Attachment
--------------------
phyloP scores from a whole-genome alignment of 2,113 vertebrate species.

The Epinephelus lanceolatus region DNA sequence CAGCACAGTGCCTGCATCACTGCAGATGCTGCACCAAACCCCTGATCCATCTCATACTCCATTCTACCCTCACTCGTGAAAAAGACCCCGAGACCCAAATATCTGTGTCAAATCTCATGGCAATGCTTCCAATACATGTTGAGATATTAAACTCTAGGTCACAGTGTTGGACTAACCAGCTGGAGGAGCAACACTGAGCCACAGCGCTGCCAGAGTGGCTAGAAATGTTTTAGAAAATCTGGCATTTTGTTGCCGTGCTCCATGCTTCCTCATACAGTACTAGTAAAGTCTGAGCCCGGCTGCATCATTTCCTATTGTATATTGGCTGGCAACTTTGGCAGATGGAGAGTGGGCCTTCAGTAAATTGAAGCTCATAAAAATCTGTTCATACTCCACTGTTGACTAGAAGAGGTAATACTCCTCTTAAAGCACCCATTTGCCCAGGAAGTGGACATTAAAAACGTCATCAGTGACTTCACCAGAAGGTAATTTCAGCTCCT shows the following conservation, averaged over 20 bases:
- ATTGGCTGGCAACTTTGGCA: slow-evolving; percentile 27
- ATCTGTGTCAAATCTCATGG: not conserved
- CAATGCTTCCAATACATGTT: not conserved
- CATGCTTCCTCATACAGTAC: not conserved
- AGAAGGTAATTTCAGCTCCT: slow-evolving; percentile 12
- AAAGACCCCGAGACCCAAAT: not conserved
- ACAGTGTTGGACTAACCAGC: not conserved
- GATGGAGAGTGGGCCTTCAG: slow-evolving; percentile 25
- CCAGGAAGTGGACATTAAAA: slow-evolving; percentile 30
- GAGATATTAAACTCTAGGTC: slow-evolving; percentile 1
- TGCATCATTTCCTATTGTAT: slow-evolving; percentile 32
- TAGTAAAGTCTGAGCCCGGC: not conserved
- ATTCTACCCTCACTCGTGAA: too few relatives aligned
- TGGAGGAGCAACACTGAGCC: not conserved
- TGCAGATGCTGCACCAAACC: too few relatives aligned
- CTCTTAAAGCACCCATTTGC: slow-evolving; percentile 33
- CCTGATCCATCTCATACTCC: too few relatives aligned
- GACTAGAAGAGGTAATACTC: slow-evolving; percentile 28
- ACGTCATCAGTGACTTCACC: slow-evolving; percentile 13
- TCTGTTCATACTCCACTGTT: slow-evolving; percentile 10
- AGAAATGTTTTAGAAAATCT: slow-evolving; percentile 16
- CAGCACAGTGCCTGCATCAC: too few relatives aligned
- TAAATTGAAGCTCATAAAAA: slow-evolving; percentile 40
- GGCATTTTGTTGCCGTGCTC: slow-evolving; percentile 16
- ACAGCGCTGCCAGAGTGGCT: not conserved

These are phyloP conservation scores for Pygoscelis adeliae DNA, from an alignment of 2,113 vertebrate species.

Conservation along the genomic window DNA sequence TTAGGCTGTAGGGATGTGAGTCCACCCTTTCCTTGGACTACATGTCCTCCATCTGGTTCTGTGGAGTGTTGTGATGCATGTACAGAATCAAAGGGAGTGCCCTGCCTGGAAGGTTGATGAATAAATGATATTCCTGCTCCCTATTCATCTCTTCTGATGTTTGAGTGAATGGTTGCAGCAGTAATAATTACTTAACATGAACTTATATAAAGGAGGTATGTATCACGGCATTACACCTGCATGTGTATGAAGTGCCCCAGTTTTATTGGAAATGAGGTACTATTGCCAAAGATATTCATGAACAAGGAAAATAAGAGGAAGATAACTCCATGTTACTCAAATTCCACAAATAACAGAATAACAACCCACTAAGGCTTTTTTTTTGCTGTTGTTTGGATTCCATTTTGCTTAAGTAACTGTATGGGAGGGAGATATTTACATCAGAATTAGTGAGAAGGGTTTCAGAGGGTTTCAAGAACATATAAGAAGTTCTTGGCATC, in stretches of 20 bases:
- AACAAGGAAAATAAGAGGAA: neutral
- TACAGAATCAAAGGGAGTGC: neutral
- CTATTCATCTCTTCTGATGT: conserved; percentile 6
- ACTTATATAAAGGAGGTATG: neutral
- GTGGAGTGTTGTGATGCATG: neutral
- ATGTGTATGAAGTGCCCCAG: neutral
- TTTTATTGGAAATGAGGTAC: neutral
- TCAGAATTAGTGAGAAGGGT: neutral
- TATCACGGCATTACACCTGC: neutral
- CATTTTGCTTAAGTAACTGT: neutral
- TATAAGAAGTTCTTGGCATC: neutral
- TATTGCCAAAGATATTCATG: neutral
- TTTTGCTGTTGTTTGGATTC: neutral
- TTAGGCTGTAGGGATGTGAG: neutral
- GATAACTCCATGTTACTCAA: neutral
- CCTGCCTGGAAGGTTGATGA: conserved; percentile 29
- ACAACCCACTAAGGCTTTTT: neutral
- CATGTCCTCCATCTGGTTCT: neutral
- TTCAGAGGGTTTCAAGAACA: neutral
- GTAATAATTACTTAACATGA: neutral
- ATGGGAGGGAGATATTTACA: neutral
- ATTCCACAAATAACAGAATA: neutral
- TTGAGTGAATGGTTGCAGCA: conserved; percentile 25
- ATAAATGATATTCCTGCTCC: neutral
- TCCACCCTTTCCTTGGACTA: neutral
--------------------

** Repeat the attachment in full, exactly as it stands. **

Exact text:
phyloP scores from a whole-genome alignment of 2,113 vertebrate species.

The Epinephelus lanceolatus region DNA sequence CAGCACAGTGCCTGCATCACTGCAGATGCTGCACCAAACCCCTGATCCATCTCATACTCCATTCTACCCTCACTCGTGAAAAAGACCCCGAGACCCAAATATCTGTGTCAAATCTCATGGCAATGCTTCCAATACATGTTGAGATATTAAACTCTAGGTCACAGTGTTGGACTAACCAGCTGGAGGAGCAACACTGAGCCACAGCGCTGCCAGAGTGGCTAGAAATGTTTTAGAAAATCTGGCATTTTGTTGCCGTGCTCCATGCTTCCTCATACAGTACTAGTAAAGTCTGAGCCCGGCTGCATCATTTCCTATTGTATATTGGCTGGCAACTTTGGCAGATGGAGAGTGGGCCTTCAGTAAATTGAAGCTCATAAAAATCTGTTCATACTCCACTGTTGACTAGAAGAGGTAATACTCCTCTTAAAGCACCCATTTGCCCAGGAAGTGGACATTAAAAACGTCATCAGTGACTTCACCAGAAGGTAATTTCAGCTCCT shows the following conservation, averaged over 20 bases:
- ATTGGCTGGCAACTTTGGCA: slow-evolving; percentile 27
- ATCTGTGTCAAATCTCATGG: not conserved
- CAATGCTTCCAATACATGTT: not conserved
- CATGCTTCCTCATACAGTAC: not conserved
- AGAAGGTAATTTCAGCTCCT: slow-evolving; percentile 12
- AAAGACCCCGAGACCCAAAT: not conserved
- ACAGTGTTGGACTAACCAGC: not conserved
- GATGGAGAGTGGGCCTTCAG: slow-evolving; percentile 25
- CCAGGAAGTGGACATTAAAA: slow-evolving; percentile 30
- GAGATATTAAACTCTAGGTC: slow-evolving; percentile 1
- TGCATCATTTCCTATTGTAT: slow-evolving; percentile 32
- TAGTAAAGTCTGAGCCCGGC: not conserved
- ATTCTACCCTCACTCGTGAA: too few relatives aligned
- TGGAGGAGCAACACTGAGCC: not conserved
- TGCAGATGCTGCACCAAACC: too few relatives aligned
- CTCTTAAAGCACCCATTTGC: slow-evolving; percentile 33
- CCTGATCCATCTCATACTCC: too few relatives aligned
- GACTAGAAGAGGTAATACTC: slow-evolving; percentile 28
- ACGTCATCAGTGACTTCACC: slow-evolving; percentile 13
- TCTGTTCATACTCCACTGTT: slow-evolving; percentile 10
- AGAAATGTTTTAGAAAATCT: slow-evolving; percentile 16
- CAGCACAGTGCCTGCATCAC: too few relatives aligned
- TAAATTGAAGCTCATAAAAA: slow-evolving; percentile 40
- GGCATTTTGTTGCCGTGCTC: slow-evolving; percentile 16
- ACAGCGCTGCCAGAGTGGCT: not conserved

These are phyloP conservation scores for Pygoscelis adeliae DNA, from an alignment of 2,113 vertebrate species.

Conservation along the genomic window DNA sequence TTAGGCTGTAGGGATGTGAGTCCACCCTTTCCTTGGACTACATGTCCTCCATCTGGTTCTGTGGAGTGTTGTGATGCATGTACAGAATCAAAGGGAGTGCCCTGCCTGGAAGGTTGATGAATAAATGATATTCCTGCTCCCTATTCATCTCTTCTGATGTTTGAGTGAATGGTTGCAGCAGTAATAATTACTTAACATGAACTTATATAAAGGAGGTATGTATCACGGCATTACACCTGCATGTGTATGAAGTGCCCCAGTTTTATTGGAAATGAGGTACTATTGCCAAAGATATTCATGAACAAGGAAAATAAGAGGAAGATAACTCCATGTTACTCAAATTCCACAAATAACAGAATAACAACCCACTAAGGCTTTTTTTTTGCTGTTGTTTGGATTCCATTTTGCTTAAGTAACTGTATGGGAGGGAGATATTTACATCAGAATTAGTGAGAAGGGTTTCAGAGGGTTTCAAGAACATATAAGAAGTTCTTGGCATC, in stretches of 20 bases:
- AACAAGGAAAATAAGAGGAA: neutral
- TACAGAATCAAAGGGAGTGC: neutral
- CTATTCATCTCTTCTGATGT: conserved; percentile 6
- ACTTATATAAAGGAGGTATG: neutral
- GTGGAGTGTTGTGATGCATG: neutral
- ATGTGTATGAAGTGCCCCAG: neutral
- TTTTATTGGAAATGAGGTAC: neutral
- TCAGAATTAGTGAGAAGGGT: neutral
- TATCACGGCATTACACCTGC: neutral
- CATTTTGCTTAAGTAACTGT: neutral
- TATAAGAAGTTCTTGGCATC: neutral
- TATTGCCAAAGATATTCATG: neutral
- TTTTGCTGTTGTTTGGATTC: neutral
- TTAGGCTGTAGGGATGTGAG: neutral
- GATAACTCCATGTTACTCAA: neutral
- CCTGCCTGGAAGGTTGATGA: conserved; percentile 29
- ACAACCCACTAAGGCTTTTT: neutral
- CATGTCCTCCATCTGGTTCT: neutral
- TTCAGAGGGTTTCAAGAACA: neutral
- GTAATAATTACTTAACATGA: neutral
- ATGGGAGGGAGATATTTACA: neutral
- ATTCCACAAATAACAGAATA: neutral
- TTGAGTGAATGGTTGCAGCA: conserved; percentile 25
- ATAAATGATATTCCTGCTCC: neutral
- TCCACCCTTTCCTTGGACTA: neutral